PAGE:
As for using my 4r75, I don't really want to do that because it will not last long behind a diesel. I also am not a very big fan of it either, since it seems to always gear hunt and shifts rough. I also do not want to drill into a $4500 engine block that will become a very expensive paper weight if I mess it up.

I am also not getting a full LCF truck as a donor truck, just a 6.0 donor truck if I even need that. I will probably just do a ZF6 with a body lift so it will clear, which will also make working on the engine easier. The issue is finding a 6.0 with a ZF6. I could probably just buy a used ZF6 off ebay along with the 4.5 and just find what parts I need.
 

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Damarble mentioned the V10 as a possible. If it did come with one it would only be from '99-02. After '02 they only offered the ZF6. That might be a good clue, because the 4.6 and 5.4 modular V8 would be the same bolt pattern as the V10 and I did find a ZF S5-47 4x4 for that engine. My guess is they are not as common as dirt. I'd bet the vast majority of those trucks were automatics. That manual is extremely expensive if you go to an auto parts store. If you have a local transmission shop, you might check and verify that modular transmission is the same bolt pattern as the 6.0 diesel. If it is, then you have possibilities. Could canvas some salvage yards to hunt for one. I checked ebay and only found 1 housing only with the modular bolt pattern. Probably the reason the parts stores have a $1000 core charge on that particular transmission.
 

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Well, I tried to find a solution but got shot down. The ZF S5-47M will not bolt to the diesel adapter plate. Two different animals. I contacted Midwest Transmission Center and just got the reply back. Although both are modular they are not compatible. The diesel has a much larger flywheel and clutch. The 5 speed seems to be a lost hope. That only leaves the ZF S6-750 as the only manual option. Now there could be another possible route. The IH VT365 6.0 diesel used in their trucks came with an SAE adapter plate for manual transmissions. There are adapters for the NV4500 to SAE and also for the Ford small block to SAE so your might do the ZF that way. If you have an IH truck dealer close by, might pick the brain of the parts guy or one of the mechanics. The part # for the IH SAE VT365 engine plate is 1843383C1. There are tons of those on the used market. I suspect that one is SAE2 because the flywheel is part 1843120C91. In that case you could use a NV4500 pretty easily since there are adapters for it to SAE2. There is quite possibly an IH part for SAE3 as well. Need an IH parts person to sort it all out. That SAE2 is pretty large and you'd probably never have to replace the clutch on the F150. SAE3 isn't exactly small either.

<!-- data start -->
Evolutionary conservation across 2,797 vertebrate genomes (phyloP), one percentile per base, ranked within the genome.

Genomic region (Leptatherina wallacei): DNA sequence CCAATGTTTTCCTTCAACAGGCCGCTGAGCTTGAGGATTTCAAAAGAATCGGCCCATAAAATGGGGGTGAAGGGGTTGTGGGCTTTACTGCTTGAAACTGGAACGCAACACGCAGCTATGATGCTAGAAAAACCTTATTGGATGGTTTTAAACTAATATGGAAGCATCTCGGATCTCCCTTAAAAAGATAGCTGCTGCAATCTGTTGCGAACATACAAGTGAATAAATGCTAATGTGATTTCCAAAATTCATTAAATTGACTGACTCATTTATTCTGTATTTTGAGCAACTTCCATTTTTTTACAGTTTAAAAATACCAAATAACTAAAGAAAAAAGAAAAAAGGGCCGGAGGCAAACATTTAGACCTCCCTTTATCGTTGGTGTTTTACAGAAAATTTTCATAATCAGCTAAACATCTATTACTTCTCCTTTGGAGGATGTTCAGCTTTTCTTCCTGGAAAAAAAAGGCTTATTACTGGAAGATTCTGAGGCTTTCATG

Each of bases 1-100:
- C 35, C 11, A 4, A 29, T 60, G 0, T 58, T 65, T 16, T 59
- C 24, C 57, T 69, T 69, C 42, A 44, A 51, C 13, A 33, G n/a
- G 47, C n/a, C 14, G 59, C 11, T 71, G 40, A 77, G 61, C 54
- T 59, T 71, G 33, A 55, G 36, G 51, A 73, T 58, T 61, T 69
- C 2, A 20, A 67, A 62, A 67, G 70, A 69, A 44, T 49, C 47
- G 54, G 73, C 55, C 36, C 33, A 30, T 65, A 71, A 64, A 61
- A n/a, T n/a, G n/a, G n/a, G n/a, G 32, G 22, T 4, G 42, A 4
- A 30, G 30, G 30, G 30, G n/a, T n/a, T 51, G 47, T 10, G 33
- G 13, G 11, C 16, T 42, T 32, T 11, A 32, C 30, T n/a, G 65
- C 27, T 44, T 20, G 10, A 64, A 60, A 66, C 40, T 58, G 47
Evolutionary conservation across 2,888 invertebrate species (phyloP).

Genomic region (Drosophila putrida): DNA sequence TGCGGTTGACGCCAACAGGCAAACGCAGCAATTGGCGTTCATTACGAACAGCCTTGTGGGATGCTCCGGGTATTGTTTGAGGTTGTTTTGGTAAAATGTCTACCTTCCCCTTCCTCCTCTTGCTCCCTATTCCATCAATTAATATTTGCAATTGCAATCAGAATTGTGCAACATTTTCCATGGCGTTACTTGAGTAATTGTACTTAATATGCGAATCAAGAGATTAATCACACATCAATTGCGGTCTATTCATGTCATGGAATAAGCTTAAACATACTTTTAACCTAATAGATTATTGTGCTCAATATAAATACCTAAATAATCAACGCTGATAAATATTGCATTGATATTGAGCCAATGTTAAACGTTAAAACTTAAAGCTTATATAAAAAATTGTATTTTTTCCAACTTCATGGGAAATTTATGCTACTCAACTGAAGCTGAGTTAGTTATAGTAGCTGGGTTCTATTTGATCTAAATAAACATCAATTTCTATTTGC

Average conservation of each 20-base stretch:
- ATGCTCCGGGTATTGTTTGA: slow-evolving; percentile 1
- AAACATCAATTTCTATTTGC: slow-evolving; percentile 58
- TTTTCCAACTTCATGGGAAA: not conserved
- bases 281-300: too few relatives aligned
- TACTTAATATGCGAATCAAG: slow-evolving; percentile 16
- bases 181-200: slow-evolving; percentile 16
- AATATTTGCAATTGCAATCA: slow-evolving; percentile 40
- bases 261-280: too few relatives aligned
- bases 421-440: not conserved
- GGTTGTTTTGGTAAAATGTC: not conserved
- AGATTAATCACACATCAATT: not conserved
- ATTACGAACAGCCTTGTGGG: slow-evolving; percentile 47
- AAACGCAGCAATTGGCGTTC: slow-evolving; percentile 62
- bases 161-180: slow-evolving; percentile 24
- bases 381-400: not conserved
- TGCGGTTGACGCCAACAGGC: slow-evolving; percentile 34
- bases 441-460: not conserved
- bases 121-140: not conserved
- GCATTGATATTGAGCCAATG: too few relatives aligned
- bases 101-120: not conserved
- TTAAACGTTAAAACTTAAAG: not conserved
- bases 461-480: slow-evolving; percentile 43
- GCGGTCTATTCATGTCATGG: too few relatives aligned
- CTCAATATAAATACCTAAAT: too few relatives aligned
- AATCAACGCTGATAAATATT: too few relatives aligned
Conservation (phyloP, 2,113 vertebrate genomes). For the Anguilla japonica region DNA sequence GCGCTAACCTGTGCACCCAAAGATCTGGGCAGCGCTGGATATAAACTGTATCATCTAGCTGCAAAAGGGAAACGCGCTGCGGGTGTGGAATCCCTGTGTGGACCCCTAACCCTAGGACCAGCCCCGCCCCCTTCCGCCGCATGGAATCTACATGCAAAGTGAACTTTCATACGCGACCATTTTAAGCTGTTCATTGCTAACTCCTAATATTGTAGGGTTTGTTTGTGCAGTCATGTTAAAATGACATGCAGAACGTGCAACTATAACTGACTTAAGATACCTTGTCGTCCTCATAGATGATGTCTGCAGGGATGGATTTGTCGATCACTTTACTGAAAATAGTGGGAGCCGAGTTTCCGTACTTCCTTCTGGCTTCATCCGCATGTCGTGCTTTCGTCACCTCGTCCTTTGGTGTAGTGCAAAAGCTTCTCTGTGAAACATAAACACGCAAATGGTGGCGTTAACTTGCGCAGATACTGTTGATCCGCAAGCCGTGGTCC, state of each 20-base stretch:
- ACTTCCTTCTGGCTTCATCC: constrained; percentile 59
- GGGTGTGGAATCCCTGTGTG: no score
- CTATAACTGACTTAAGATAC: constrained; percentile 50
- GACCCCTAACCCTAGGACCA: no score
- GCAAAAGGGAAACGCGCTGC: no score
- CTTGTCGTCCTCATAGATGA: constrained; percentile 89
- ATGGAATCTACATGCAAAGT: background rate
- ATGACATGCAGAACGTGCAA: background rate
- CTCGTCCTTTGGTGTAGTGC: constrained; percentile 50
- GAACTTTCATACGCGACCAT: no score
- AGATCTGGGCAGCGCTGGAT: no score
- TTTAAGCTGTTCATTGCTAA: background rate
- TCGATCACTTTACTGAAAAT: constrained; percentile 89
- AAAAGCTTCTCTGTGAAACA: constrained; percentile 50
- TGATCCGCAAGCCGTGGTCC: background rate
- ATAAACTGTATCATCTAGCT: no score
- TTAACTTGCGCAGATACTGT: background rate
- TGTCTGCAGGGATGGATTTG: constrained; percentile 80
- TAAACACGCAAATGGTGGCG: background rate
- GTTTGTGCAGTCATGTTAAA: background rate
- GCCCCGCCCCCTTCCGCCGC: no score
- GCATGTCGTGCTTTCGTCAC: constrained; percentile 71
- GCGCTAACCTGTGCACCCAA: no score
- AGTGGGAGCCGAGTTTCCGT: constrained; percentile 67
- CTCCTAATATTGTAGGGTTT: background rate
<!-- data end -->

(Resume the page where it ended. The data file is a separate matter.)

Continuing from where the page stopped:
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Nice work char.

SAE 3 should fit OK, I have a T18 SAE 3 bell here and it's not terribly large. The SAE 2 I have to shoehorn into my F350 is a whole nother story though.